Democrats and Republicans are in full agreement that the recently passed Tax Reform has huge historical significance: President Trump calls it the "greatest tax reform in History" while Nancy Pelosi calls it the "worst bill in the History of the U.S. Congress". Only one of these sweeping judgments can be right.
For a more objective opinion it is interesting to note that there is an emerging consensus across the Atlantic that this U.S. Tax Reform will be very good for the American economy but very bad for Europe's economy. This conclusion is well exemplified by the title of a just released report from Germany's highly respected Center for European Economic Research (CEER): "Germany Loses Out In U.S. Tax Reform".
The reasoning behind this report- echoed by several prominent European economists- is that this U.S. law will decisively shift a current European competitive advantage to a future American competitive advantage as regards trade and economic development generally.
The stark truth of this judgment can be easily seen in the dramatically changed comparative tax rates. While the U.S. has slashed its top corporate tax rate from 35% to 21% the average of major European countries such as Germany, France, Italy, and Spain remains at 30%. The CEER report illustrates the implications of this new disparity by citing a question that many German executives will be asking themselves in the very near future: "Why build our next factory in Germany with a 31% statutory corporate rate, more onerous labor regulation, and an aging population while America beckons with a 21% rate, less restrictive labor regulations, better demographics, and the world's largest market?"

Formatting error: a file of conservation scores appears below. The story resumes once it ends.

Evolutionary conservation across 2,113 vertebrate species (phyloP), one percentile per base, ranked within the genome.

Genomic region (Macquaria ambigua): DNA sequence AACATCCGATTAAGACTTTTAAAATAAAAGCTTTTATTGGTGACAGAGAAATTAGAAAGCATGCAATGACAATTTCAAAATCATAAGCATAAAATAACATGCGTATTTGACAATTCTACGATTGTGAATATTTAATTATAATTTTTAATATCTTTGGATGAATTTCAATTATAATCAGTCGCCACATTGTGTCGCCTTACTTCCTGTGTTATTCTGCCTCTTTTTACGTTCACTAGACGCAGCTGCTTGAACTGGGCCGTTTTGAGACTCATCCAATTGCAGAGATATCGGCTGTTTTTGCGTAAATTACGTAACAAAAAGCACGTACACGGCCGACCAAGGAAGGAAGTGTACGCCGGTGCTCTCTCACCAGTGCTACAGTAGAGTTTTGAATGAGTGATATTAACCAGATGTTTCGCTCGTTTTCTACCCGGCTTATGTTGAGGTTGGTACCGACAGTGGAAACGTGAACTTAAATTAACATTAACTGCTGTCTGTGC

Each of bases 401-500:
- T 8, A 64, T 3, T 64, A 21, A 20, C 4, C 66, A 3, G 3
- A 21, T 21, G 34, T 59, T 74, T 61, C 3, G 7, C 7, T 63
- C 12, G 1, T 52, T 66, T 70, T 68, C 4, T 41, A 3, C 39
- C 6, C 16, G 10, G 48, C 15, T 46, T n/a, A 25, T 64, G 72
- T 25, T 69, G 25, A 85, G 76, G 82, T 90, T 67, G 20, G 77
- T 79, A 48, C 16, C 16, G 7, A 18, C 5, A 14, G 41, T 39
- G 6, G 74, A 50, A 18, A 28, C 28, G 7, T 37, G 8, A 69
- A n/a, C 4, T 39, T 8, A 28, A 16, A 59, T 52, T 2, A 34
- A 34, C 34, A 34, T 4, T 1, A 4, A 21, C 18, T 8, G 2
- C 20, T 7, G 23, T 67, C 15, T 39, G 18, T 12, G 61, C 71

What is most disturbing to European policymakers is that the American initiative directly challenges their long-standing commitment to ever increasing taxation. For decades Europe has defined its' tax problem around the belief that companies weren't paying enough. This attitude reflects a conviction that the purpose of taxation is to fund a strongly redistributive welfare state regardless of the consequences for economic growth and job creation.
In recent years the European Union (E.U.) has creatively interpreted its anti-trust laws in a manner that defines lower taxes as "illegal state subsidies", and strongly discourages investment in low tax countries. It has also aggressively moved to penalize U.S. corporations doing business in the E.U., while attempting to draw American economic policy into an international web of regulatory restraint.
The main problem with the centralized and restrictionist economic policies promoted by the major E.U. nations is that they can only work in the long term if the industrialized nations outside the E.U. play along.
Herein lies the dilemma for the E.U. First Britain- long the economic outlier with its 17% corporate tax rate- jumped ship via the Brexit vote motivated in considerable part by a desire to escape the suffocating embrace of E.U. taxation and regulation. Despite the depressing and at times spiteful spectacle of the current U.K.-E.U. divorce negotiations in the end Britain will emerge stronger and the E.U. weaker by virtue of losing its' most entrepreneurial major economy.
Now the United States has defied all the gloomy predictions of endless political gridlock and by a single dramatic vote (51 to 48) cast off the shackles of a long dysfunctional tax structure to re-emerge not only as the largest and most dynamic global economy but also as the world's primary engine of growth and job creation.
It will, of course, be some time before the full effects of this remarkable turn around will be felt and acknowledged but already for Europe, the Handwriting on the Wall is clearly visible.
It will not be easy for the powers that be in Brussels to step back from their long commitment to sacrificing growth on the altar of income redistribution, but if they do not do so they will soon find that they will have a lot less income to redistribute.
Fortunately for the future of Europe there are some political leaders who recognize their peril, and a few- notably French President Emmanuel Macron- who are willing to strongly advocate for aggressive tax cuts to revitalize their own economies.
It is a moment of historic opportunity that should not be missed.
Bill Moloney’s columns have appeared in the Wall St. Journal, USA Today, Washington Post, Washington Times, Philadelphia Inquirer, Baltimore Sun, Denver Post and Human Events.